Australia has been hugely successful in reducing the number of people who smoke. Today, 12.8% of people over age 14 smoke on a daily basis, which is nearly half the daily smoking rate in 1991 (24.3%).
This reduction in smoking has been largely achieved by curbing the consumer demand for tobacco products. Tax increases, tobacco advertising bans, smoke-free public places, graphic health warnings on cigarette packs and emotive anti-smoking mass media campaigns have diminished the appeal of smoking and contributed to lowering smoking rates.
While these tobacco demand-reduction strategies have been widely implemented in Australia and internationally, comparatively little has been done to control the sale and supply of tobacco products. This needs to change.
Tobacco is sold in nearly every shop, on every street corner, in every neighbourhood. You can buy however much you want, whenever you like, from practically anyone.
The tobacco industry can make and sell as much product as it wants and generate profits with little regard to the accumulating public health toll.
New tobacco products can enter the market at any time with near zero restrictions on what ingredients can be added. There are no requirements for the industry to disclose how products are made or developed.
In practical terms, this means the tobacco industry can freely create products that are increasingly addictive, include ingredients that mask the harshness of tobacco smoke, and then sell them unreservedly on the market as if there were simply another consumer good.
Tobacco companies are required to maximise share prices and profits for stakeholders and must subsequently challenge any regulation or policy that threatens those profits.
Several different models have been proposed to better regulate the sale and supply of tobacco, with the eventual goal being to end the sale of tobacco products.
One possible regulatory model is to transform the tobacco market from one controlled by for-profit corporations that have a mandate to sell more cigarettes, to one managed by a not-for-profit enterprise that has a mandate to promote public health.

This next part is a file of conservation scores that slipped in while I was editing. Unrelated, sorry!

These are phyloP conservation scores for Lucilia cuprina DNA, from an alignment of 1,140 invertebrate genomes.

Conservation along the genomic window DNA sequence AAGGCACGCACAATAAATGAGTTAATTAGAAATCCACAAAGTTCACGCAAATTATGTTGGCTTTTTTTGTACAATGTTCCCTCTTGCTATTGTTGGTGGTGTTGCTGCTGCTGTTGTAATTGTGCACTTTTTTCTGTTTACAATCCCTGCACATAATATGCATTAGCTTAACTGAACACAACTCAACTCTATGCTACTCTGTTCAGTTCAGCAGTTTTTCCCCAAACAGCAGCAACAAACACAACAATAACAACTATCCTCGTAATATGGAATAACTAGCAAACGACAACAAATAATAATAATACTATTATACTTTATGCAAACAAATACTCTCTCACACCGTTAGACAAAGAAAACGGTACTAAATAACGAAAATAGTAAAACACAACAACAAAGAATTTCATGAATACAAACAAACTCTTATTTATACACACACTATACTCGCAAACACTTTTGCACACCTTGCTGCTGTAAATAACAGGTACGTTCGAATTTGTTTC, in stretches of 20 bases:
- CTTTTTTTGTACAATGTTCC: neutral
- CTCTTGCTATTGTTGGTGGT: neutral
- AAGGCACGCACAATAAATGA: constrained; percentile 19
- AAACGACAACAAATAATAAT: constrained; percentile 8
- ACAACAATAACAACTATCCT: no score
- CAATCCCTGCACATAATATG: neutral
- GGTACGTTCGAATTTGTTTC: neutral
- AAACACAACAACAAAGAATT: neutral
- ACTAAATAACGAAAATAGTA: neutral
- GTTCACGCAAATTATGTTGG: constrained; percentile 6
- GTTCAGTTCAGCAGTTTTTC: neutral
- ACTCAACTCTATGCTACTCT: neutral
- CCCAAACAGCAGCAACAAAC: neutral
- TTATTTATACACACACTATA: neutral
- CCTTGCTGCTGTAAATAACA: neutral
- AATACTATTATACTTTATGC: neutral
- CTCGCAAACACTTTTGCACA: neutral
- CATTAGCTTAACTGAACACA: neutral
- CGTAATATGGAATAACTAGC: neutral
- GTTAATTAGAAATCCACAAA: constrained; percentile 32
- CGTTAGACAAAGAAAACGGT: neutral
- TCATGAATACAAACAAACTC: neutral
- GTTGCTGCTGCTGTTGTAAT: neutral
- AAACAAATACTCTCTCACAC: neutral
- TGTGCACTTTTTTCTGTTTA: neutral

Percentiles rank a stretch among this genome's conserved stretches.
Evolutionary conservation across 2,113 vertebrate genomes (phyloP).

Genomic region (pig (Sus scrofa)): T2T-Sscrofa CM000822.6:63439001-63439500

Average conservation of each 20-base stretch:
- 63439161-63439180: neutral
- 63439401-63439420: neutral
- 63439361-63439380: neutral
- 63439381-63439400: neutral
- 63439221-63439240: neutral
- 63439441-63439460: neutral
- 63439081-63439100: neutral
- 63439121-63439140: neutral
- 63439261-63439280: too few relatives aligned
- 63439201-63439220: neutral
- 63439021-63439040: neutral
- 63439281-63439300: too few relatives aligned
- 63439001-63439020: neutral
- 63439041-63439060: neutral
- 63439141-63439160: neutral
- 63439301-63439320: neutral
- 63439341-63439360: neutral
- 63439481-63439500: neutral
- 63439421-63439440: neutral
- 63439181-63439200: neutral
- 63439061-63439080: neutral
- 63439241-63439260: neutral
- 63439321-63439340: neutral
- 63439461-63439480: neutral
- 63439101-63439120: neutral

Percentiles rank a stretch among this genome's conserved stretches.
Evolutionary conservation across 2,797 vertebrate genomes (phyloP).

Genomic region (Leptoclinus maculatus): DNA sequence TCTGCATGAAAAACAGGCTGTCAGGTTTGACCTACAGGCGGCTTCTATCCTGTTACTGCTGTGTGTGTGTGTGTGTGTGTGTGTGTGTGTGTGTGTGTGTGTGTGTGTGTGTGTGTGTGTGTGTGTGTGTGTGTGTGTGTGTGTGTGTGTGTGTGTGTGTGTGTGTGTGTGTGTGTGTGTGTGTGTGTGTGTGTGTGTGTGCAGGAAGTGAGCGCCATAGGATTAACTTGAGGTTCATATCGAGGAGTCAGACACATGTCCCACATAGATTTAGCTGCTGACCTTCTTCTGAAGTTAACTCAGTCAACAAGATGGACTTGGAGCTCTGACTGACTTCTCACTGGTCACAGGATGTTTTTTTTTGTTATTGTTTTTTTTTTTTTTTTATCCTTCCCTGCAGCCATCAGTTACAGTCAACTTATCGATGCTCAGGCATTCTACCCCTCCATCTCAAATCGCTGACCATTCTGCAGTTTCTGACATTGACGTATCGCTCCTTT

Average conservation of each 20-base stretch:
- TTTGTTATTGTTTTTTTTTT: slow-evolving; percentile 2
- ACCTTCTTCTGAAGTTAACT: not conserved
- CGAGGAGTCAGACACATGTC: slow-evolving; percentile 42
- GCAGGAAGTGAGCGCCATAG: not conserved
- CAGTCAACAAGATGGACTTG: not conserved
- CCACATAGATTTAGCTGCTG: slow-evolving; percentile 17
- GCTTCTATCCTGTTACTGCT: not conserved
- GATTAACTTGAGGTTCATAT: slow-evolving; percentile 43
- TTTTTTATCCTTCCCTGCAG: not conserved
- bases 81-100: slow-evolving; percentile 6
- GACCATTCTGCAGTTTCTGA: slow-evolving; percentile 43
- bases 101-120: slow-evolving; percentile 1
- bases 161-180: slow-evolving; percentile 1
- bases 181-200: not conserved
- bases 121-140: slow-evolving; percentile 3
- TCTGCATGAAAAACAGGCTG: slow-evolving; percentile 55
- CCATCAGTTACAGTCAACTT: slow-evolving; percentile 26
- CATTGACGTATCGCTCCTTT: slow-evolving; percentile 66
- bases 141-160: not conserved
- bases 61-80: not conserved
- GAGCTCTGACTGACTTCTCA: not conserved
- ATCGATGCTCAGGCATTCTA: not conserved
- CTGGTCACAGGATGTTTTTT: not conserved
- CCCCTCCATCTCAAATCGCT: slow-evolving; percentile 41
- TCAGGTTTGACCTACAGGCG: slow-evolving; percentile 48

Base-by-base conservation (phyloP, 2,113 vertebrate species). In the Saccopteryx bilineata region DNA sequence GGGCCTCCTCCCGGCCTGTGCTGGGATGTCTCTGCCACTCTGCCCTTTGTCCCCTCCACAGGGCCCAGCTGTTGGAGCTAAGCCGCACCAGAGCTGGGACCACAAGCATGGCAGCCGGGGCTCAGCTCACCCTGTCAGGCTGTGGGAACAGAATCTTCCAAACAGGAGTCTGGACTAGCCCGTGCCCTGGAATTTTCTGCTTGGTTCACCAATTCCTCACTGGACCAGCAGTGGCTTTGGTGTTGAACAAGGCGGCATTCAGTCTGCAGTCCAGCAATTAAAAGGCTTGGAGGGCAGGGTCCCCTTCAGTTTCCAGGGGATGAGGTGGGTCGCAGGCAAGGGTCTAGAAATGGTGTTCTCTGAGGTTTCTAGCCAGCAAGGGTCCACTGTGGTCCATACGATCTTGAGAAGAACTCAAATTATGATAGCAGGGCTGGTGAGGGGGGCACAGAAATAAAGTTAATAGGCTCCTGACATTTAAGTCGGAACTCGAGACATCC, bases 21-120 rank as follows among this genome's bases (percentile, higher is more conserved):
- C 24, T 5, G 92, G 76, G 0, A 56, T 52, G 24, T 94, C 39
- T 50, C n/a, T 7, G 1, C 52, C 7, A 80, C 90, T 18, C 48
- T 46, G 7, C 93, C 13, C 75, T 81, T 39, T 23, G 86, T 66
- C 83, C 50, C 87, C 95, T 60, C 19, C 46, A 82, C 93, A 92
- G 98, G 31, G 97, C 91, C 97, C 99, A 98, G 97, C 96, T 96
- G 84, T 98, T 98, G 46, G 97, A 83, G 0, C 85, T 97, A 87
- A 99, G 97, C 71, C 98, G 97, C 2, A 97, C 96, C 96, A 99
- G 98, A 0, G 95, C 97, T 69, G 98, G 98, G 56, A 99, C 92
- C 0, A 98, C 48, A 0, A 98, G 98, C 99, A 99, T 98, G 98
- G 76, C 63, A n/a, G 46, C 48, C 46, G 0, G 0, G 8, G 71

This transformation could be achieved by purchasing existing tobacco companies at fair market value.
The goal of the newly formed pro-health tobacco supply monopoly then becomes to support, not stand in the way of, effective demand-reduction strategies. Tobacco products would also then be developed and sold in ways that facilitate quitting and discourage uptake.
Two barriers to this approach include the significant funds required to purchase these highly profitable companies and the complex legal issues due to the transnational operations of the companies.
Others have suggested introducing price cap regulation on tobacco products that would set a maximum price that cigarette companies could charge for their products.
In high-income countries such as Australia that also have high tobacco taxes, tobacco companies have been enabled to increase prices alongside tax increases and thus maintain their profits in the face of shrinking sales.
Capping cigarette manufacturers’ prices but not the price that consumers pay at retail, would still allow tax increases to remain a key tobacco control policy.
This approach would reign in the excess tobacco manufacturer profits that serve as a motivation to usurp effective tobacco control.
New Zealand researchers have proposed a “sinking lid” approach to eliminating the commercial sale of tobacco products.
Legislation would introduce regular reductions in the allowable amount of tobacco released to consumers, with the goal of achieving zero commercial sales within a fixed period. A period of ten years has been proposed, with a reduction of 5% of the initial level allowed on the market every six months.
The sinking lid could result in increased efforts by manufacturers and retailers to maintain or increase demand, in order to maintain profits. But this could be combated by maintaining and increasing the traditional tobacco demand-reduction strategies.
Limiting retail licences
“Place” is a key part of the tobacco marketing mix. There is a greater concentration of tobacco outlets in lower socioeconomic communities, even after adjusting for increased smoking rates.
The density of retailers and proximity of retailers to schools appear to increase smoking behaviour and tobacco purchasing by youth.
Venues such as bars, pubs and clubs and convenience stores are favoured much more by lighter smokers, suggesting these types of outlets may contribute to impulse purchasing.
But very little has been done to address and reform where and by whom tobacco products may be sold in Australia.
Nor is there a consistent approach to tobacco licensing across Australia. Most tobacco licensing schemes do little more than require sellers to pay a small fee in order to be able to sell.
The convenient supply of tobacco could then also be reduced by restricting the number and type of tobacco outlets through a system of limiting tobacco licences.
Unlike tobacco, Australia has a long history of controlling the supply of other potentially harmful, but legal products, such as alcohol, food, and prescription medications. While we’ve had great success reducing tobacco use through a demand-reduction approach, accelerating this decline and ending the tobacco epidemic will require creative and innovative policy approaches that involve changing the supply of tobacco.
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